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Strangles Disease

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23 MAY 2018 

A stable in Halifax has placed its horses in quarantine after a veterinarian confirmed one of the animals had contracted a highly contagious respiratory infection. According to the organization, the infection is known as strangles. It is a bacterial infection of a horse's upper respiratory tract, causing lymph nodes in the throat to inflame and making it difficult to breathe. Although the infection is highly contagious to horses, it poses no harm to the general public. Cases of strangles have been confirmed in other regions, including throughout Nova Scotia, New Brunswick and Prince Edward Island. It is recommended that other horse owners take the following precautions as a result of the outbreak: - Vaccinate any healthy horses if you have not already done so this year [2018]. - Vaccination may not prevent disease in all horses but could lessen its severity and duration. (Please still follow other precautions even if you have already vaccinated.) - Monitor your horse's temperature daily. Immediately contact a veterinarian if your horse is unwell. - Do not let your horse touch noses with other horses at competitions. - Do not share water buckets or feed tubs with other horses. - Disinfect stalls at shows before putting your horse in the stall. - Isolate new horses coming onto your property for 3 weeks. Source: Global News, ProMed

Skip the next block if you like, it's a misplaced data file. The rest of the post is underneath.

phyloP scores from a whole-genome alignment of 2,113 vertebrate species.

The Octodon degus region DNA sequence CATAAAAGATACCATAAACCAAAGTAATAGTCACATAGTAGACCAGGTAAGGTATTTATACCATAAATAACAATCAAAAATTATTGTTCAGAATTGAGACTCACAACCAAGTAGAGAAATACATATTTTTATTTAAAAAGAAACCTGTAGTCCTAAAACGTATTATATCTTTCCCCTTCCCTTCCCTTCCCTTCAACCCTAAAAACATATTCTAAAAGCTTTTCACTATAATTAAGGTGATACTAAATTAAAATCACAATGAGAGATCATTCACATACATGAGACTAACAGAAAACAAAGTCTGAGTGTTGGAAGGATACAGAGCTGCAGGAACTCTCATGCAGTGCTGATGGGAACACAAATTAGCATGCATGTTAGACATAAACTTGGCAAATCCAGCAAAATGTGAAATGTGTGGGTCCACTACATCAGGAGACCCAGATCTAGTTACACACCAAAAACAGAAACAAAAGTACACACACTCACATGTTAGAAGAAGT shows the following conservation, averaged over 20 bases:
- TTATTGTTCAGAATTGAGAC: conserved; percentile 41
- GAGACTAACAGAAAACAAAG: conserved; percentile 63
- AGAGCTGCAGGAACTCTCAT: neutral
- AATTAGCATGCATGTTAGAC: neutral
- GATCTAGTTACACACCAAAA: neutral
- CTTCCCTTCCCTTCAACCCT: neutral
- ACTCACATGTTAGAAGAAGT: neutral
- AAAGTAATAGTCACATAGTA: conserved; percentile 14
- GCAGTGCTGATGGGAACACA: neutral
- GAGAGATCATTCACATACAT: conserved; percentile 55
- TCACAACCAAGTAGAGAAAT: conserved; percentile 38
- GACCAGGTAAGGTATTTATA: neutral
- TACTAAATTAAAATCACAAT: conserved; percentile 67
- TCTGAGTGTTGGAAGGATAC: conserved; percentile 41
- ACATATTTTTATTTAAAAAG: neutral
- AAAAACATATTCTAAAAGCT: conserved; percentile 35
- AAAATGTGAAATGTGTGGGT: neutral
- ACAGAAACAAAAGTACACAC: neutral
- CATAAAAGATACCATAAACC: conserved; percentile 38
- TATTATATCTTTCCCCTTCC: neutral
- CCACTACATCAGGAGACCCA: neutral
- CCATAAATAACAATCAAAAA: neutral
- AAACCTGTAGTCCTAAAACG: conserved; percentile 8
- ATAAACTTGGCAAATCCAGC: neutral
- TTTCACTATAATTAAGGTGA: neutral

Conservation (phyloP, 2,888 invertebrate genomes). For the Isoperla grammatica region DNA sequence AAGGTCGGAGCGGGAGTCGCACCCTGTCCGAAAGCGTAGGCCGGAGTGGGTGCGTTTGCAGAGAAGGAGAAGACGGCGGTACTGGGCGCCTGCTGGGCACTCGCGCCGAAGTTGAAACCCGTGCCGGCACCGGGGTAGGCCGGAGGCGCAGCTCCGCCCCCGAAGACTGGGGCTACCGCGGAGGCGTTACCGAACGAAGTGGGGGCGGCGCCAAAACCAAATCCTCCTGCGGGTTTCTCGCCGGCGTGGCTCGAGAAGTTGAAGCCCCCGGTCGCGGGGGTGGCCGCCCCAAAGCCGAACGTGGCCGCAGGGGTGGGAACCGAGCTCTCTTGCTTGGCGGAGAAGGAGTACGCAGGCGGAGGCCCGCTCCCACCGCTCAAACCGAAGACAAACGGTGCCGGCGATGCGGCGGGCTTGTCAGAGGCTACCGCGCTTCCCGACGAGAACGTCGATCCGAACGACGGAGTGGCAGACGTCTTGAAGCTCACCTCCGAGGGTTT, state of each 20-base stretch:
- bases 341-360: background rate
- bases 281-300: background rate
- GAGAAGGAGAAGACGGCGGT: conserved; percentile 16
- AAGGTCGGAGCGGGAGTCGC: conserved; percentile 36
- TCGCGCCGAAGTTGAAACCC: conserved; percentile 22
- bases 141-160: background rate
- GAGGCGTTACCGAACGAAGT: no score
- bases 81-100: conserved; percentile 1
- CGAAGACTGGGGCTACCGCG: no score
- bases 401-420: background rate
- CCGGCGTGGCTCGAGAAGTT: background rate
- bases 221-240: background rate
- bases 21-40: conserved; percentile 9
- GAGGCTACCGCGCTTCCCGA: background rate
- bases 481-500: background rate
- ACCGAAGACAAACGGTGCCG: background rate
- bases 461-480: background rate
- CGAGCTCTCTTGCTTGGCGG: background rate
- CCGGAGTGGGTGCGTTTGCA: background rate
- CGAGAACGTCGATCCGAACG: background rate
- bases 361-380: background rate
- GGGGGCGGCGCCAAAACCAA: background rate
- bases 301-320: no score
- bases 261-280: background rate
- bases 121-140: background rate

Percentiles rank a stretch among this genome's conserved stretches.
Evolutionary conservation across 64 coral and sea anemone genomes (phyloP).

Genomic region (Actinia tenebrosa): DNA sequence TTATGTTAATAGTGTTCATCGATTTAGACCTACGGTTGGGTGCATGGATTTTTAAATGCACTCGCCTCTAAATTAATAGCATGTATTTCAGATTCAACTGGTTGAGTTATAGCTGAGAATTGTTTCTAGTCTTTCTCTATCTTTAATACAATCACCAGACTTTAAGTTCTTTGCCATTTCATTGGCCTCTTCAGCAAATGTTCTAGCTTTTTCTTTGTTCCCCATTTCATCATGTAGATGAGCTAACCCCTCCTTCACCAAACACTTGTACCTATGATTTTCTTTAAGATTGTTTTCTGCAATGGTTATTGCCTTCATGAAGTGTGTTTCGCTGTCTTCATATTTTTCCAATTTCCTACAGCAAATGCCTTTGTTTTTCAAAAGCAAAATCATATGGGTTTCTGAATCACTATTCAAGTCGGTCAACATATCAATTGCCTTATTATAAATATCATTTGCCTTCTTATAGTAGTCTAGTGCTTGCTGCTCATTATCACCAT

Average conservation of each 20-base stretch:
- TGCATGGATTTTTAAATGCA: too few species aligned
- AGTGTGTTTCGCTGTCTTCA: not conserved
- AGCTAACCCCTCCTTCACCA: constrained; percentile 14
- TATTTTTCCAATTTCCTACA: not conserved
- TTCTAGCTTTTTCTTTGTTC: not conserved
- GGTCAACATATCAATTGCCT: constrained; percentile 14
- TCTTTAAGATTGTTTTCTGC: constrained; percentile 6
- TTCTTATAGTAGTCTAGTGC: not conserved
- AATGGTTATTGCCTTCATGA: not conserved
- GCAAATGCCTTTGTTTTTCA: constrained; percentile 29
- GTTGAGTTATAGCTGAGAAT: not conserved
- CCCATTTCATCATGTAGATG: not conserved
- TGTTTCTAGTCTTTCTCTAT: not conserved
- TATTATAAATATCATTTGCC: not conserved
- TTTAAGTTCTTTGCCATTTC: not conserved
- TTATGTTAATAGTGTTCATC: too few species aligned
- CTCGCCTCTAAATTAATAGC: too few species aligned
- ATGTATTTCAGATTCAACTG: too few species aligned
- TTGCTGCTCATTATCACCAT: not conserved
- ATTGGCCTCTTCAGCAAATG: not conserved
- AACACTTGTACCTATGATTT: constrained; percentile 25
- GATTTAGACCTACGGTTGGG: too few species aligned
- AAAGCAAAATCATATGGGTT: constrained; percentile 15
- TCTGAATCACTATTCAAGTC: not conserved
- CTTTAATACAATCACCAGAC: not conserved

Strangles is a highly contagious and serious infection of horses and other equids caused by the bacterium Streptococcus equi (S. equi). The disease is characterized by severe inflammation of the mucosa of the head and throat, with extensive swelling and, often, rupture of the lymph nodes that produces large amounts of thick, creamy pus.

Alberta Veterinary Medical Association 

Ontario Ministry of Agriculture, Food and Rural Affairs

Last Updated ( Wednesday, 23 May 2018 09:45 )